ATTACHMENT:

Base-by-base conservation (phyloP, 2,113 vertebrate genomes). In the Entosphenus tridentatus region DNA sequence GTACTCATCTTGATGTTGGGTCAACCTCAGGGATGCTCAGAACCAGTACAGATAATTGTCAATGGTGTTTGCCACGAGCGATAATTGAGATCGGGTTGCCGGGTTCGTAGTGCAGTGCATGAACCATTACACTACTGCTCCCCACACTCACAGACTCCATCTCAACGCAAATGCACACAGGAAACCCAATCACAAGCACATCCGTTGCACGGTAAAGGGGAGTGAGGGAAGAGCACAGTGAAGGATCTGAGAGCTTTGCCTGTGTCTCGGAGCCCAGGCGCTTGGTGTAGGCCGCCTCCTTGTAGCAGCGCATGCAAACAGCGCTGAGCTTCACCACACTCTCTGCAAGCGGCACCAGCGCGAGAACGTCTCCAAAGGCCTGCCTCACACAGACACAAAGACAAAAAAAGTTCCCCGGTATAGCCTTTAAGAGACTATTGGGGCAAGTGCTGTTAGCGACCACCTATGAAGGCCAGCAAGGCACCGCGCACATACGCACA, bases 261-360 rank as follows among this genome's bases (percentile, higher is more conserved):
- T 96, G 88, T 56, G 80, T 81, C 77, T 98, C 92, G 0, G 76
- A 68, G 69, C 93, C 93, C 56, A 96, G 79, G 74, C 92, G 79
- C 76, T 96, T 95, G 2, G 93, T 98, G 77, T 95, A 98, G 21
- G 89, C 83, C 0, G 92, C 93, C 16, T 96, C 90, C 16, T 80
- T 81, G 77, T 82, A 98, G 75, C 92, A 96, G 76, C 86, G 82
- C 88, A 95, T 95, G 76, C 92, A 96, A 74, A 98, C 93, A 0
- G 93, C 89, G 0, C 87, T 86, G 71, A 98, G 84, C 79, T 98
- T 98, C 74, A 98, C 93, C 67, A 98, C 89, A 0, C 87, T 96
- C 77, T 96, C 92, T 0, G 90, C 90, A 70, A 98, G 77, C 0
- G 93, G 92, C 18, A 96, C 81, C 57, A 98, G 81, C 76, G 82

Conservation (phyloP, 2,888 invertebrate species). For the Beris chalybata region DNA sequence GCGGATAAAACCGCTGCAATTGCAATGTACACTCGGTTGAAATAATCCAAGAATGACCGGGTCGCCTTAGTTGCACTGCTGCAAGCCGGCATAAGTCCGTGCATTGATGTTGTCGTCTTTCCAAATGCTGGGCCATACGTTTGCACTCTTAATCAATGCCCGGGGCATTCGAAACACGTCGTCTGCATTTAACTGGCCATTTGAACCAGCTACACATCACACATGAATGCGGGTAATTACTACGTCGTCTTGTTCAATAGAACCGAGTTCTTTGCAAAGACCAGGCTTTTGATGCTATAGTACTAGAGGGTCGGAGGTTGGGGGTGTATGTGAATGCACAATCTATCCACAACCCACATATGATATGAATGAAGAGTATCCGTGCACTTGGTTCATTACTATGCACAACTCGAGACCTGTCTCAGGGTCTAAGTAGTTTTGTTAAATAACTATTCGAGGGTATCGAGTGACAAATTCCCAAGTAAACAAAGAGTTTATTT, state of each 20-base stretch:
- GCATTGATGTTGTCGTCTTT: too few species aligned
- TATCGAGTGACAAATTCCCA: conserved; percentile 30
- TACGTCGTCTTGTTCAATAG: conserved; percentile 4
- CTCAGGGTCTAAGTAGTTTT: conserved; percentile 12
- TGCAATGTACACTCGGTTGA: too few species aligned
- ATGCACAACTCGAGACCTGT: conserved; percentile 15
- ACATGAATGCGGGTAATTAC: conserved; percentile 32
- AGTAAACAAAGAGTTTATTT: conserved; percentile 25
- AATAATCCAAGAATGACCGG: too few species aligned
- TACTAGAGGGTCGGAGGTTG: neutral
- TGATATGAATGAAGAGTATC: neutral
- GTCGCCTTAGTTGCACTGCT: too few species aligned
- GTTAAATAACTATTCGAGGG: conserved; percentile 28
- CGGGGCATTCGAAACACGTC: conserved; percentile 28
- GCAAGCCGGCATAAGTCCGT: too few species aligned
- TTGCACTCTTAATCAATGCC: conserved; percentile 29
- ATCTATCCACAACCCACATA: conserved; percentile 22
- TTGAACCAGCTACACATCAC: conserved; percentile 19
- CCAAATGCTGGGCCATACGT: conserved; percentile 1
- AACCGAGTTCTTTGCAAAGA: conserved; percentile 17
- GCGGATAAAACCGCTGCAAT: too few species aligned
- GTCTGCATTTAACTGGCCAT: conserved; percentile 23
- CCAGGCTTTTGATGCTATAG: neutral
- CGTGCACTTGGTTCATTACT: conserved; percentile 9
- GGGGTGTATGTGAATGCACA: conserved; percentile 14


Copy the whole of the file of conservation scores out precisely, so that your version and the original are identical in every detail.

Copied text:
Base-by-base conservation (phyloP, 2,113 vertebrate genomes). In the Entosphenus tridentatus region DNA sequence GTACTCATCTTGATGTTGGGTCAACCTCAGGGATGCTCAGAACCAGTACAGATAATTGTCAATGGTGTTTGCCACGAGCGATAATTGAGATCGGGTTGCCGGGTTCGTAGTGCAGTGCATGAACCATTACACTACTGCTCCCCACACTCACAGACTCCATCTCAACGCAAATGCACACAGGAAACCCAATCACAAGCACATCCGTTGCACGGTAAAGGGGAGTGAGGGAAGAGCACAGTGAAGGATCTGAGAGCTTTGCCTGTGTCTCGGAGCCCAGGCGCTTGGTGTAGGCCGCCTCCTTGTAGCAGCGCATGCAAACAGCGCTGAGCTTCACCACACTCTCTGCAAGCGGCACCAGCGCGAGAACGTCTCCAAAGGCCTGCCTCACACAGACACAAAGACAAAAAAAGTTCCCCGGTATAGCCTTTAAGAGACTATTGGGGCAAGTGCTGTTAGCGACCACCTATGAAGGCCAGCAAGGCACCGCGCACATACGCACA, bases 261-360 rank as follows among this genome's bases (percentile, higher is more conserved):
- T 96, G 88, T 56, G 80, T 81, C 77, T 98, C 92, G 0, G 76
- A 68, G 69, C 93, C 93, C 56, A 96, G 79, G 74, C 92, G 79
- C 76, T 96, T 95, G 2, G 93, T 98, G 77, T 95, A 98, G 21
- G 89, C 83, C 0, G 92, C 93, C 16, T 96, C 90, C 16, T 80
- T 81, G 77, T 82, A 98, G 75, C 92, A 96, G 76, C 86, G 82
- C 88, A 95, T 95, G 76, C 92, A 96, A 74, A 98, C 93, A 0
- G 93, C 89, G 0, C 87, T 86, G 71, A 98, G 84, C 79, T 98
- T 98, C 74, A 98, C 93, C 67, A 98, C 89, A 0, C 87, T 96
- C 77, T 96, C 92, T 0, G 90, C 90, A 70, A 98, G 77, C 0
- G 93, G 92, C 18, A 96, C 81, C 57, A 98, G 81, C 76, G 82

Conservation (phyloP, 2,888 invertebrate species). For the Beris chalybata region DNA sequence GCGGATAAAACCGCTGCAATTGCAATGTACACTCGGTTGAAATAATCCAAGAATGACCGGGTCGCCTTAGTTGCACTGCTGCAAGCCGGCATAAGTCCGTGCATTGATGTTGTCGTCTTTCCAAATGCTGGGCCATACGTTTGCACTCTTAATCAATGCCCGGGGCATTCGAAACACGTCGTCTGCATTTAACTGGCCATTTGAACCAGCTACACATCACACATGAATGCGGGTAATTACTACGTCGTCTTGTTCAATAGAACCGAGTTCTTTGCAAAGACCAGGCTTTTGATGCTATAGTACTAGAGGGTCGGAGGTTGGGGGTGTATGTGAATGCACAATCTATCCACAACCCACATATGATATGAATGAAGAGTATCCGTGCACTTGGTTCATTACTATGCACAACTCGAGACCTGTCTCAGGGTCTAAGTAGTTTTGTTAAATAACTATTCGAGGGTATCGAGTGACAAATTCCCAAGTAAACAAAGAGTTTATTT, state of each 20-base stretch:
- GCATTGATGTTGTCGTCTTT: too few species aligned
- TATCGAGTGACAAATTCCCA: conserved; percentile 30
- TACGTCGTCTTGTTCAATAG: conserved; percentile 4
- CTCAGGGTCTAAGTAGTTTT: conserved; percentile 12
- TGCAATGTACACTCGGTTGA: too few species aligned
- ATGCACAACTCGAGACCTGT: conserved; percentile 15
- ACATGAATGCGGGTAATTAC: conserved; percentile 32
- AGTAAACAAAGAGTTTATTT: conserved; percentile 25
- AATAATCCAAGAATGACCGG: too few species aligned
- TACTAGAGGGTCGGAGGTTG: neutral
- TGATATGAATGAAGAGTATC: neutral
- GTCGCCTTAGTTGCACTGCT: too few species aligned
- GTTAAATAACTATTCGAGGG: conserved; percentile 28
- CGGGGCATTCGAAACACGTC: conserved; percentile 28
- GCAAGCCGGCATAAGTCCGT: too few species aligned
- TTGCACTCTTAATCAATGCC: conserved; percentile 29
- ATCTATCCACAACCCACATA: conserved; percentile 22
- TTGAACCAGCTACACATCAC: conserved; percentile 19
- CCAAATGCTGGGCCATACGT: conserved; percentile 1
- AACCGAGTTCTTTGCAAAGA: conserved; percentile 17
- GCGGATAAAACCGCTGCAAT: too few species aligned
- GTCTGCATTTAACTGGCCAT: conserved; percentile 23
- CCAGGCTTTTGATGCTATAG: neutral
- CGTGCACTTGGTTCATTACT: conserved; percentile 9
- GGGGTGTATGTGAATGCACA: conserved; percentile 14